March 22, 2019
Sam Green

Butter price returning to normality

Butter prices have gone mad, are we finally returning to sanity?

The dairy industry is one of New Zealand’s largest export industries, with $14 billion of dairy products shipped around the world over the past year. The strong presence of New Zealand in the international dairy market means the price we pay in New Zealand is tied to the price our producers receive for their exported goods.

In the market for dairy products, the base prices of milk and cream would be expected to drive the prices of dairy-based products including butter, cheese and yoghurt. Butter is almost entirely made of cream, but the price of butter relative to the prices of these products don’t seem to reflect this relationship. As seen in the following chart, butter prices are much less stable than the prices for cream.

Historically, butter prices followed a similar path to the price of cheese though cheese was more expensive. The difference in price between cheese and butter gradually reduce until 2016, where the price of butter, cheese and cream were all comparable prices for 500 grams. Subsequently, cream and cheese have maintained similar price levels, while butter skyrocketed. An international butter shortage in 2016 resulted in global prices of butter rising, with a ‘butter crisis’ reported Europe. Now the normal retail price of butter in New Zealand ranges from $5 to $6 for 500g.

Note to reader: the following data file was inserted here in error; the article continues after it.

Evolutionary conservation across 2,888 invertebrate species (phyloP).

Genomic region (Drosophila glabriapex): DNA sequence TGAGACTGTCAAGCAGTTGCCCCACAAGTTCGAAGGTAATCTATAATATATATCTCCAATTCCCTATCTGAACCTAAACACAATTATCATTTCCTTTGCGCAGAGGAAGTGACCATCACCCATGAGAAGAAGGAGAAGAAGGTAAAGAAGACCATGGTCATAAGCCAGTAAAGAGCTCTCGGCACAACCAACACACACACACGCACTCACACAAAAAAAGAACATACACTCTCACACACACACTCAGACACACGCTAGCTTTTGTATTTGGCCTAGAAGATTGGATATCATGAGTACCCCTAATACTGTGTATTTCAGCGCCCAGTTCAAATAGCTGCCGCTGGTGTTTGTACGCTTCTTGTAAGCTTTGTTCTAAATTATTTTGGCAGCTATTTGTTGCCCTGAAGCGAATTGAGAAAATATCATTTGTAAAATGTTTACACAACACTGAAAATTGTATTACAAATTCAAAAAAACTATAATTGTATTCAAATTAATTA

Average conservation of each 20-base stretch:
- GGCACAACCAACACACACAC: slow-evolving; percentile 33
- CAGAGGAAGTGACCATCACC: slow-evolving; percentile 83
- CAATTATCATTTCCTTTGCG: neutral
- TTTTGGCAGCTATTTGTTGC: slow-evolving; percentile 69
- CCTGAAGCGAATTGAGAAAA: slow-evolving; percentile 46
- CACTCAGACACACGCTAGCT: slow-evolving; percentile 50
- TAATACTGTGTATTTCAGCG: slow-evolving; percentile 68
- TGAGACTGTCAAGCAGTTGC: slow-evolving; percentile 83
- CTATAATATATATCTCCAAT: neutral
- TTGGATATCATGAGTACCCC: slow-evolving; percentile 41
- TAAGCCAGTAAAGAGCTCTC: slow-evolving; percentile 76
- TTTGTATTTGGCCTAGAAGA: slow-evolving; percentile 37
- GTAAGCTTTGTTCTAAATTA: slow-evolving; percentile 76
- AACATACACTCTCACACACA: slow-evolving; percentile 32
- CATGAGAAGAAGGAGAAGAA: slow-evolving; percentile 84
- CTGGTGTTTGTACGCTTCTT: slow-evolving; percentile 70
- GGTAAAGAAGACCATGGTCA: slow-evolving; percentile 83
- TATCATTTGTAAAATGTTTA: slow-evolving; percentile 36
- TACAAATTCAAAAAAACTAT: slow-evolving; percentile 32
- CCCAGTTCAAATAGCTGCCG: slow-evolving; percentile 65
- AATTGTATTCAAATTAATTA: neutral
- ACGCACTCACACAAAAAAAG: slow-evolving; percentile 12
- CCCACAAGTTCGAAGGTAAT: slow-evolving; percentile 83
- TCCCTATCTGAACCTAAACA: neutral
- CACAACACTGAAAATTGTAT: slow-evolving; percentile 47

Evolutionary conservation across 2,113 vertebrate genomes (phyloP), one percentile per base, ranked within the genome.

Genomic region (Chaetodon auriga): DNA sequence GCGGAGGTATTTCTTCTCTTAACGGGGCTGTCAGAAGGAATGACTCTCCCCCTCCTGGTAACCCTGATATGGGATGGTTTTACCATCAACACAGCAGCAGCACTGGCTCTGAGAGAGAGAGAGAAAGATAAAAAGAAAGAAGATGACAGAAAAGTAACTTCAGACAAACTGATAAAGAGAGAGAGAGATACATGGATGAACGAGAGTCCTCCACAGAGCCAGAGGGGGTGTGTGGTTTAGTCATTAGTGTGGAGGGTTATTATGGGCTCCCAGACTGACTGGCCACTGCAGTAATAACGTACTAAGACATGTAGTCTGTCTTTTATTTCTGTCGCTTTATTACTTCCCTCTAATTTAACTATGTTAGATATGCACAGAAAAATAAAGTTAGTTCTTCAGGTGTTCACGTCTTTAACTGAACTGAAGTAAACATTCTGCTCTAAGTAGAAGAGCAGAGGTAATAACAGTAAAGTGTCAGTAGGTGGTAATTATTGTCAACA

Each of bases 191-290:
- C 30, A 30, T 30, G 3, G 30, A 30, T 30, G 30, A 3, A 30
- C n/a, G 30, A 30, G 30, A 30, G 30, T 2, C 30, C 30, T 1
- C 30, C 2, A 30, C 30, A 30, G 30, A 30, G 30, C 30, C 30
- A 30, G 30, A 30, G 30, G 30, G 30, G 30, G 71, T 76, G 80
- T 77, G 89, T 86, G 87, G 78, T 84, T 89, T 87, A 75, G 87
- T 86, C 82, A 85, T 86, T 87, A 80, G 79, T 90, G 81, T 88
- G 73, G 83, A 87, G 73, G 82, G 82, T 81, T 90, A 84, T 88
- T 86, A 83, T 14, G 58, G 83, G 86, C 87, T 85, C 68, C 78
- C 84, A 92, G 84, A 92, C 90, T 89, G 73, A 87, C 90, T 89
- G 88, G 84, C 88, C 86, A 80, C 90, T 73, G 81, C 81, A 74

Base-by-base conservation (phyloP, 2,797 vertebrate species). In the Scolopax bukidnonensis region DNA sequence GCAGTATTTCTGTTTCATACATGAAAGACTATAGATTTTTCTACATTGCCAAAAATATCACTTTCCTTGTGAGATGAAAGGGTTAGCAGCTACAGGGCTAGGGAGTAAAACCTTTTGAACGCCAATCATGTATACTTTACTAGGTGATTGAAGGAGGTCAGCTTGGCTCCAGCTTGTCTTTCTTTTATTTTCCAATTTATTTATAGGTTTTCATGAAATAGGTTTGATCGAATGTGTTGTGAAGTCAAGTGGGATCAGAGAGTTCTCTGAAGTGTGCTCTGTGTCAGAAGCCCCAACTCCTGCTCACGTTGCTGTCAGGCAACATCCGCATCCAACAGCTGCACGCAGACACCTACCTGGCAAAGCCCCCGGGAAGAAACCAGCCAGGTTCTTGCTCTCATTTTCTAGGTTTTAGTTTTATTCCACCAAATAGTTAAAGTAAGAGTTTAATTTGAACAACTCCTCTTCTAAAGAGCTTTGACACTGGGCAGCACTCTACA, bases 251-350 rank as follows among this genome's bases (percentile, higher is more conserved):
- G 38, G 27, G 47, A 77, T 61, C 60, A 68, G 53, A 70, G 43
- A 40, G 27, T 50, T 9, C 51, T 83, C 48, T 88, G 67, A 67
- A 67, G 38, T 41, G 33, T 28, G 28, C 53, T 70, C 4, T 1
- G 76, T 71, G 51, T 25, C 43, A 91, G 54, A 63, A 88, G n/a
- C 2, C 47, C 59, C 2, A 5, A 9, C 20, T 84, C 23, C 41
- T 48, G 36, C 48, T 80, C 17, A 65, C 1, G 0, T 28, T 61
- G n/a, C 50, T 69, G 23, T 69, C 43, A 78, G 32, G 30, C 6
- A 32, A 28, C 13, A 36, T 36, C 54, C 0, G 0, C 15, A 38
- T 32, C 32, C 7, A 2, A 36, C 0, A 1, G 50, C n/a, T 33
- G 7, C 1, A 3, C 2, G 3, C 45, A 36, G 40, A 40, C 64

The latest food price index data released by Statistics New Zealand show that the retail price of butter has fallen ten percent in the month to February 2019, to the lowest price since July 2017. This may signal that butter prices are returning to reasonable levels.

Again as a butter exporter, the price in the international markets can give us an indication of where the future prices in New Zealand will be heading. The Global Dairy Trade auctions in late 2018 had very low butter prices, hitting a low of USD 3,600 per tonne, from a peak of USD 5,800 in May 2018.

For butter lovers hoping for a return to the low prices of pre 2016, their hopes may be futile. Since the lows of November 2018, international butter prices at the global dairy trade auctions have started to rise once again, increasing 27 percent in five months.